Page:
|Awarded by United States Armed Forces|
|Awarded for||Participation in the capture of Major John André|
|Campaign||American Revolutionary War|
|Status||Obsolete, awarded for specific event.|
The Fidelity Medallion is the oldest decoration of the United States military and was created by act of the Continental Congress in 1780. Also known as the "André Capture Medal", the Fidelity Medallion was awarded to those soldiers who participated in the capture of Major John André, of the British army, who had been the contact to Benedict Arnold and had helped organize his defection.
Historical records indicate that three soldiers, all members of the militia of New York state, were awarded the Fidelity Medallion after its first issuance: Private John Paulding, Private David Williams, and Private Isaac Van Wart.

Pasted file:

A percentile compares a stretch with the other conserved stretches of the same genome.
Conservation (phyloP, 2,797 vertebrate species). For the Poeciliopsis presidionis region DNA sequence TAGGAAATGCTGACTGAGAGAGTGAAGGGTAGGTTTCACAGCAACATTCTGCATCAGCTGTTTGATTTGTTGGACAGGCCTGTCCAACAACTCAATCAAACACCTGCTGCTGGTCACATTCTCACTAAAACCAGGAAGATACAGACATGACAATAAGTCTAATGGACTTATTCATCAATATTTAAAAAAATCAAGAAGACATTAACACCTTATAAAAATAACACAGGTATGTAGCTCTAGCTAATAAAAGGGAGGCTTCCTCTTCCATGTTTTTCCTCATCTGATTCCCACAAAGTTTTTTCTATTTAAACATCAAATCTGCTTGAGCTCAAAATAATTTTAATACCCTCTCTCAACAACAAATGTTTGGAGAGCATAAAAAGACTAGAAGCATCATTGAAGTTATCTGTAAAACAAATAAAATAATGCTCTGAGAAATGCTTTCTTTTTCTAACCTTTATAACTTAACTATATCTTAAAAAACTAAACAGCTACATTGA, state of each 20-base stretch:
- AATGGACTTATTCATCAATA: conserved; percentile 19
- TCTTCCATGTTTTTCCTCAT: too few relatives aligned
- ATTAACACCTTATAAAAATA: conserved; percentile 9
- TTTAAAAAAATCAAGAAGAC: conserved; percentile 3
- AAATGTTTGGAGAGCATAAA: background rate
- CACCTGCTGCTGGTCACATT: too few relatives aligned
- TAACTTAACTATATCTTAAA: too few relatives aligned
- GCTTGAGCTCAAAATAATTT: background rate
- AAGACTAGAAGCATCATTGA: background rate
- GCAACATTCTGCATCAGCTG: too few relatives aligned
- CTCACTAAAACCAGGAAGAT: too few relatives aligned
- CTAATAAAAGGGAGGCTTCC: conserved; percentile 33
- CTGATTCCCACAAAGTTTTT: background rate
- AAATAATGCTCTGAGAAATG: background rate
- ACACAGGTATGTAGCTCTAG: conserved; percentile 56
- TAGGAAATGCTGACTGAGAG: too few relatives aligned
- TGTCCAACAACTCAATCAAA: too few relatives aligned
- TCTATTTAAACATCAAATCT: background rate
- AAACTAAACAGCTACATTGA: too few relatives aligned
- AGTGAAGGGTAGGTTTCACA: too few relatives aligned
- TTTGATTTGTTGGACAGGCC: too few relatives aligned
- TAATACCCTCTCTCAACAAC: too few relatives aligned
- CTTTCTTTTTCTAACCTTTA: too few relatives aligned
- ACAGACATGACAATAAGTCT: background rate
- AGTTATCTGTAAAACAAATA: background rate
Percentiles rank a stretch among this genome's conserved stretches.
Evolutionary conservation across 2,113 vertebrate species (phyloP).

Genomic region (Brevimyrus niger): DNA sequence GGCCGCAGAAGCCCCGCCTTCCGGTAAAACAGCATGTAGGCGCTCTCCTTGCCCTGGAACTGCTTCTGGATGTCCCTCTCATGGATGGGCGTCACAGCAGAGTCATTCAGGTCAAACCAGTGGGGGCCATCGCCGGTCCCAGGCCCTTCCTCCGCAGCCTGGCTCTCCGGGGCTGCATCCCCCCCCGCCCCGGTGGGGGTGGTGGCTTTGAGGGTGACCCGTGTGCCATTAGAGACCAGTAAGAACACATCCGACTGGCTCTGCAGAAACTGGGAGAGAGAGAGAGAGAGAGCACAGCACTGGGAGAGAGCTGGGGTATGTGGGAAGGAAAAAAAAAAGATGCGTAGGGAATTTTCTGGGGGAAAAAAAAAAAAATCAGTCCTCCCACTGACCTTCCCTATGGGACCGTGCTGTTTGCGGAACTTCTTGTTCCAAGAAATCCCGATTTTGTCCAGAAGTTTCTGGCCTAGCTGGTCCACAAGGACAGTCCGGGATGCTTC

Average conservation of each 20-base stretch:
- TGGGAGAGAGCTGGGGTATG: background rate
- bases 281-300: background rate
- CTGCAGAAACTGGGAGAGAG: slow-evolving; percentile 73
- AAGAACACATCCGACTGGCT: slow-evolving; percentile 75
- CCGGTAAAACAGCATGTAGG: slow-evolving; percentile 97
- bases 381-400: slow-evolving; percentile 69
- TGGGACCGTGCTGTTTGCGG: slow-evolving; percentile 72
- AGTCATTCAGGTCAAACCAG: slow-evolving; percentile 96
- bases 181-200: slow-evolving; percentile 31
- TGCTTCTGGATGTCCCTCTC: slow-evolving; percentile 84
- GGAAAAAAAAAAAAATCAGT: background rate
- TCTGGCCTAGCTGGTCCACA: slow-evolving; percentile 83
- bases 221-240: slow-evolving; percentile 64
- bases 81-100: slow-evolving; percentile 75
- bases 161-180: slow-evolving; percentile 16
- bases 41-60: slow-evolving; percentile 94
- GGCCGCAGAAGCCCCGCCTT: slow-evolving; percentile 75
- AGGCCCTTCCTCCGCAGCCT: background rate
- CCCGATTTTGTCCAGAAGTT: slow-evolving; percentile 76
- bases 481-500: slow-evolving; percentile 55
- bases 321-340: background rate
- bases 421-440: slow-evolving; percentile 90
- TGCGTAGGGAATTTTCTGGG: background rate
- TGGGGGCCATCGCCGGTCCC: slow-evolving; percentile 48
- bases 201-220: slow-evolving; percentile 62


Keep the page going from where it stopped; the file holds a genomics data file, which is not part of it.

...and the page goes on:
The obverse of the medallion was inscribed “Fidelity”; the reverse, with the motto, “Amor Patriæ Vincit”, which means, “The love of country conquers.”
The Fidelity Medallion was never again bestowed and it quickly became regarded as a commemorative decoration. For this reason, the Badge of Military Merit is generally considered the first decoration of the U.S. military, even though it was created two years after the Fidelity Medallion, in 1782.
References[edit | edit source]
- "Medals and Awards of The Revolution". RevolutionaryWarArchives.org. http://www.revolutionarywararchives.org/medalsandawards.html. Retrieved 22 June 2013.
- Historical Collection of New York, by John W. Barber and Henry Howe, 1841
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